And behold, the word of the LORD came to Abram: “This man shall not be your heir; your very own son shall be your heir.”5And he brought him outside and said, “Look toward heaven, and number the stars, if you are able to number them.” Then he said to him, “So shall your offspring be.” 6And he believed the LORD, and he counted it to him as righteousness.

[Genesis 15:4-6]

Before we can look more closely at the patriarch Jacob, we need to back up two generations to his grandfather — Abraham. After the universal flood of Noah’s day and the supernatural rebellion at the Tower of Babel, the LORD God chose to reveal Himself personally to a Hebrew living in ancient Mesopotamia and establish an everlasting covenant with him. His name was Abram, later changed to Abraham — meaning the father of a great multitude [Genesis 17]. The covenant God initiated with Abraham would establish a new family of faith set apart for God’s redemptive purposes and glory.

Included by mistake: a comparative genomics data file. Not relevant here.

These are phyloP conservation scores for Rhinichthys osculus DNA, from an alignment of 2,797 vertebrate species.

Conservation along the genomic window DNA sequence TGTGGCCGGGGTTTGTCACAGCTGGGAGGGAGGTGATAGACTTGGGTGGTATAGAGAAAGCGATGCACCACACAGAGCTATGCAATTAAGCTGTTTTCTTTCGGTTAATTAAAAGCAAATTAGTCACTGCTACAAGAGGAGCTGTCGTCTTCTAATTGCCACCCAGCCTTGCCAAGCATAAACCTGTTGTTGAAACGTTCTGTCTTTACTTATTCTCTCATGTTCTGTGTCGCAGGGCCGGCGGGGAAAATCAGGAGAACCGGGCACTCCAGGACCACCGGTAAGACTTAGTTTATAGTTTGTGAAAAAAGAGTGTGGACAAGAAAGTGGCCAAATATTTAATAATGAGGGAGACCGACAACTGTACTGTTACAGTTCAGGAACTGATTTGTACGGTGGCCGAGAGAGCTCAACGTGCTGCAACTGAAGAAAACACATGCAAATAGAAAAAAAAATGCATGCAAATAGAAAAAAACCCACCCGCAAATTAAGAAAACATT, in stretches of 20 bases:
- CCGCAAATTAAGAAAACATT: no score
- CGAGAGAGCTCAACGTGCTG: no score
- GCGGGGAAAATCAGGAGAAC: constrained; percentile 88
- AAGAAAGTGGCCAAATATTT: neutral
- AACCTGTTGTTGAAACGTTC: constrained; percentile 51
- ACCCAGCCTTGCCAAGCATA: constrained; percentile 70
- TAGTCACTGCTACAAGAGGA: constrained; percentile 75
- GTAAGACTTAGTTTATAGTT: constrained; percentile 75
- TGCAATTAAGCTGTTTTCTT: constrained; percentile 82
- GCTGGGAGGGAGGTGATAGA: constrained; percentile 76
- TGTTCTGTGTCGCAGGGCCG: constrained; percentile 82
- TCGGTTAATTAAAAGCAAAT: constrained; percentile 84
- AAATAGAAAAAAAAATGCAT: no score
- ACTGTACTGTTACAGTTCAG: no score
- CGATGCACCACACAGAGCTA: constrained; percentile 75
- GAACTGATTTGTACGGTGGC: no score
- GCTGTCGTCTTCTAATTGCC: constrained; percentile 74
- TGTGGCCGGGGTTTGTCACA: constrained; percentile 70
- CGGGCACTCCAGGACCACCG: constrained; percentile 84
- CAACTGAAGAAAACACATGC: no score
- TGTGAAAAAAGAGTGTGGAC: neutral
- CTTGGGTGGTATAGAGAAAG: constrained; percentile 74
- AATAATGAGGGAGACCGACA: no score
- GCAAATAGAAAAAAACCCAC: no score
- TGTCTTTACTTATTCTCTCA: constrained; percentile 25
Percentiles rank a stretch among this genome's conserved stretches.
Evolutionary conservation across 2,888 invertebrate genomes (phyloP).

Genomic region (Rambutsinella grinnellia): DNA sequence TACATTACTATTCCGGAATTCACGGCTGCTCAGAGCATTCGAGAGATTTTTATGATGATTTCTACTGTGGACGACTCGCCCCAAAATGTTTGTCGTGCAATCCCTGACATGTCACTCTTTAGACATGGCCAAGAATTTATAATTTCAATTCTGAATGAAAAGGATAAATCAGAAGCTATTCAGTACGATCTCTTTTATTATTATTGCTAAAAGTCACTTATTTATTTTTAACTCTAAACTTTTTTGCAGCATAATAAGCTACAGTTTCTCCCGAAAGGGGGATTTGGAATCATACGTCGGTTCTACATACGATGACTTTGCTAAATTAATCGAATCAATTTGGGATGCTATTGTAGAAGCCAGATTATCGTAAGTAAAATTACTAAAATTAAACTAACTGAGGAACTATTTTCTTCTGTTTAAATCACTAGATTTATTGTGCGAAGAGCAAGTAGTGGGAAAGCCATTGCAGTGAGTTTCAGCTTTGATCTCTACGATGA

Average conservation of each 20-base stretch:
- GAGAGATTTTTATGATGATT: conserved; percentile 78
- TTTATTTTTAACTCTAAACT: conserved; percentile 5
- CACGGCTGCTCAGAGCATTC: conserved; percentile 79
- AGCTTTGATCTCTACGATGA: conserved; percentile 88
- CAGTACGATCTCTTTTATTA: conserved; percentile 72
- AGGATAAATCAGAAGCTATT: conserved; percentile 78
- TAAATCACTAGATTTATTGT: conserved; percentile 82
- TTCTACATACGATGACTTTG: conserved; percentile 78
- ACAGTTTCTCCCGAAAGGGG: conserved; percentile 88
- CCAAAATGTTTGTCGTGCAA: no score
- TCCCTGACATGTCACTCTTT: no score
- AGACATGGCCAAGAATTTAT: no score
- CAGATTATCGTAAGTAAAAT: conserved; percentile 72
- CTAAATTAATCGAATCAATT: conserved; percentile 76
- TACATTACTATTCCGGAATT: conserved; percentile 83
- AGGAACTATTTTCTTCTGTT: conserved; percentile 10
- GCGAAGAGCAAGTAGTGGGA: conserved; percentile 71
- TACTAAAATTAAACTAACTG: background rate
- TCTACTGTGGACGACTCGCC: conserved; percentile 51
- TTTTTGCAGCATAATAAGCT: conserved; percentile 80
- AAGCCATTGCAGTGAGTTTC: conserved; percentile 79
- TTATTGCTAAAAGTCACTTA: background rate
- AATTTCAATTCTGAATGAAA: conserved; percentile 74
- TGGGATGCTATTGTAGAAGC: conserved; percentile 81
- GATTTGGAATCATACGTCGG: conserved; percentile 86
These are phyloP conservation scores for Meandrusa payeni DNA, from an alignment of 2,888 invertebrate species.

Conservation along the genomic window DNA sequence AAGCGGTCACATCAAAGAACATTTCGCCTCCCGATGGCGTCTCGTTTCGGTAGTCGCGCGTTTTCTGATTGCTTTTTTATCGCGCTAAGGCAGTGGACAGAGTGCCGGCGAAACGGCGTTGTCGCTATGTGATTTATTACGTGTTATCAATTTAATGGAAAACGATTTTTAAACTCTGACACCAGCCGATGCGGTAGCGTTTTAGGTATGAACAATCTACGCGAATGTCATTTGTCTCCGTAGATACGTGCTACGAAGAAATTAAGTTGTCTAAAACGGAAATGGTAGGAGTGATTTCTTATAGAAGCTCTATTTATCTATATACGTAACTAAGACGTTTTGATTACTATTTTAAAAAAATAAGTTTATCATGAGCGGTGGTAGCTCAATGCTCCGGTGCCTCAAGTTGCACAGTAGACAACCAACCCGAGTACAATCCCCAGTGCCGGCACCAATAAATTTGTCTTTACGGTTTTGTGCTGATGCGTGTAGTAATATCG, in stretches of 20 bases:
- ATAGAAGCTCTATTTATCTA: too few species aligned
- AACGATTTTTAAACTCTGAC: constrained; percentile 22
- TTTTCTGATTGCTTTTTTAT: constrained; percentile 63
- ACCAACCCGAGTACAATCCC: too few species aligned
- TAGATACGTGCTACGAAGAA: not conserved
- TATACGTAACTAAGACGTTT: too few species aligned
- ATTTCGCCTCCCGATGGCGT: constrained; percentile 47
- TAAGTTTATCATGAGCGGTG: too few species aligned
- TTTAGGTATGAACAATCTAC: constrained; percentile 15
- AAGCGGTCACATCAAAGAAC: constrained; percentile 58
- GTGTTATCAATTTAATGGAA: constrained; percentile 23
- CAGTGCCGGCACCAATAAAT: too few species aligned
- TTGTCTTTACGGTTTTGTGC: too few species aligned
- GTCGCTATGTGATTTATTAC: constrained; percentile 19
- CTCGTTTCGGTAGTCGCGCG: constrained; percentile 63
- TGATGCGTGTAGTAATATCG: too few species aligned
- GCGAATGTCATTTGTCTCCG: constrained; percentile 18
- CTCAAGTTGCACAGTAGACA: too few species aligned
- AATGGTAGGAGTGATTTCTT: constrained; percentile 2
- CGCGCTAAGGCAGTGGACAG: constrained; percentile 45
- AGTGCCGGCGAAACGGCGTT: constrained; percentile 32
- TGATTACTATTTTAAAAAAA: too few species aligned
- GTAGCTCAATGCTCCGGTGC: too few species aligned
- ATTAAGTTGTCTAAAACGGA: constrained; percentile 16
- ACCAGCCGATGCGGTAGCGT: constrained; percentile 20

When the Most High gave to the nations their inheritance,
when he divided mankind,
he fixed the borders of the peoples
according to the number of the sons of God.
9But the LORD’s portion is his people,
Jacob his allotted heritage
.

[Deuteronomy 32:8-9]

Abraham is also called the father of faith, having believed God’s word and rested in God’s unfailing promise not only to give him a son — Isaac — but also to provide the Savior of the world through one of his descendants so that all the nations of the earth were to be blessed in Christ.

Beginning with Abraham, the LORD began to reveal Himself in faithfulness through a particular family, both spiritually and genealogically — ensuring that His covenant promises would be transferred and perpetuated throughout all generations. Next the LORD confirmed His covenant exclusively with Abraham’s son , Isaac [Genesis 17:15-21], and later with his grandson, Jacob [Genesis 28:10-17].